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Hyperion Records

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Track(s) taken from CDA67206
Recording details: May 2000
St Jude-on-the-Hill, Hampstead Garden Suburb, London, United Kingdom
Produced by Mark Brown
Engineered by Tony Faulkner
Release date: November 2000
Total duration: 3 minutes 6 seconds

'An appealing collection of choral works from the composer of the celebrated carol, Three Kings from Persian lands afar. Polyphony are perfect advocates of this richly woven choral writing and the solo singing is very fine too' (Gramophone)

'These are superior performances, Layton’s group Polyphony offering refined tone and exceptional precision, together with a careful observation of Cornelius’s dynamics and fluent phrasing' (BBC Music Magazine)

‘Enthusiastically recommended’ (American Record Guide)

'Polyphony sing with solemn beauty. The sound is sumptuous and richly atmospheric' (The Guardian)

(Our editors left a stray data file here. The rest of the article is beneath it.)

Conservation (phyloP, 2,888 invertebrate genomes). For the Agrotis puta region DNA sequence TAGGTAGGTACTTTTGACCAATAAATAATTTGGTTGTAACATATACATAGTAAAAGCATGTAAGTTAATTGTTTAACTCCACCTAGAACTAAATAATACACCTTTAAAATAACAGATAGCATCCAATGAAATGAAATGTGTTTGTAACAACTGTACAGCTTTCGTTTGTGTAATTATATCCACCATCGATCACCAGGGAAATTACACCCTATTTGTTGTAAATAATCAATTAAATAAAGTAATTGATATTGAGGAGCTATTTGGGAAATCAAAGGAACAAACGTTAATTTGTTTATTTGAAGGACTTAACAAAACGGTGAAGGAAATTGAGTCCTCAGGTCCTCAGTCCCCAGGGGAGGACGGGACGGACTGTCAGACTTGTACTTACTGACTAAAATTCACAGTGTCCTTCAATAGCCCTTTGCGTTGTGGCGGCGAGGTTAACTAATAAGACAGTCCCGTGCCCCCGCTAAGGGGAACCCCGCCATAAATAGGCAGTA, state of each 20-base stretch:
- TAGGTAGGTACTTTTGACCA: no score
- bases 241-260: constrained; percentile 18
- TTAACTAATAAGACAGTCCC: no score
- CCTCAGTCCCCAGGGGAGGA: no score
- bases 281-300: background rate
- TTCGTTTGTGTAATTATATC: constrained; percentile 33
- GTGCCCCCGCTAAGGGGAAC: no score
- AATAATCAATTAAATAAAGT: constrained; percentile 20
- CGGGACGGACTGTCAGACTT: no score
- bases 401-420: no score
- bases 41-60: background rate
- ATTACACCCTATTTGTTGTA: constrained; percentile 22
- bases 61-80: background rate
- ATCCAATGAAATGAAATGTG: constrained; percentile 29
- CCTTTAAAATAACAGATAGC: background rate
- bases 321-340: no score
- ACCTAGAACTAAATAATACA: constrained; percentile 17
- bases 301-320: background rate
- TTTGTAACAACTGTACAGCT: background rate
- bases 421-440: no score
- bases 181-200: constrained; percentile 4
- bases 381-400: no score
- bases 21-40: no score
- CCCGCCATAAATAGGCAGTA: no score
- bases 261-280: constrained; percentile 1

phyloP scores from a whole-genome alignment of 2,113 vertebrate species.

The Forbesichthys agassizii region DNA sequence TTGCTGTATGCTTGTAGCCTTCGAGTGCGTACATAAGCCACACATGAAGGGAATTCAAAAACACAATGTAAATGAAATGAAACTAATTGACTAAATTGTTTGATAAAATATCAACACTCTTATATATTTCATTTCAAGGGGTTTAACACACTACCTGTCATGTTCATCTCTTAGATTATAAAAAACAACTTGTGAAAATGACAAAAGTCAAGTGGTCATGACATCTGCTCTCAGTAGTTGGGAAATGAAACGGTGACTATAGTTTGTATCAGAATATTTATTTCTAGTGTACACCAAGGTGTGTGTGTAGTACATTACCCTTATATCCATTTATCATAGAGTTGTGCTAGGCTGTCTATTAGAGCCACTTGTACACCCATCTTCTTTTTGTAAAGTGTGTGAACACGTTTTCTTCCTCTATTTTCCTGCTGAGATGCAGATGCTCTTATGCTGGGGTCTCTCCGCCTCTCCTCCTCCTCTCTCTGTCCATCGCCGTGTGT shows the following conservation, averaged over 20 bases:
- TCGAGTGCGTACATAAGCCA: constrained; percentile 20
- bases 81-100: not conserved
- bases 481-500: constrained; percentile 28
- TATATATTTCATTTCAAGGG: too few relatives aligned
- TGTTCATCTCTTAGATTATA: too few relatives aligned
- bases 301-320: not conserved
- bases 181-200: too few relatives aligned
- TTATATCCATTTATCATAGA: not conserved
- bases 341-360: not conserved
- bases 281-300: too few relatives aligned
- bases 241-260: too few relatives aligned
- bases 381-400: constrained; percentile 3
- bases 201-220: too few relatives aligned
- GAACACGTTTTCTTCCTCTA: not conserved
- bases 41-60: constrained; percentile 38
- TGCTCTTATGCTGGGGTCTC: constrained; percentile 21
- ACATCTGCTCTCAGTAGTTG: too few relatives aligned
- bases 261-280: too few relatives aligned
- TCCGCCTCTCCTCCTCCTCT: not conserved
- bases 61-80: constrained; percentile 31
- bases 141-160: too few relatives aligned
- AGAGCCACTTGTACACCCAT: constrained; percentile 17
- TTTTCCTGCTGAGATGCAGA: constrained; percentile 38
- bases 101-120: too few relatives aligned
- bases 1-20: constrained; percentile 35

'This program offers an exciting trip into what for most listeners will be a world of happy discovery' (

Die Vätergruft, Op 19
author of text

Introduction  EnglishFrançaisDeutsch
The beautiful setting of Uhland’s ballade Die Vätergruft, Op 19, for bass or baritone and four-voiced mixed choir, was written in 1874, the year of Cornelius’s death. Liszt had already set the poem as a lied in 1844, and he would later orchestrate the song in 1886. As in Trost in Tränen, Cornelius allows the text to determine the texture: the bass or baritone soloist presents the lyrics of the song over an accompaniment of voices, but this time the voices do not participate in the poetic text but present the parallel responses and commentary which are alluded to only in Uhland’s poem. Liszt’s setting of the poem is sombre; Cornelius’s is warmer and almost nostalgic in tone. The soloist’s unaccompanied ten bars at the beginning introduce the narrative element that is so important for this poem, and except for a few choral bars towards the middle of the work, he carries the melodic interest, with the subdued yet very effective choral accompaniment supporting and echoing but never leading.

from notes by James Deaville © 2000

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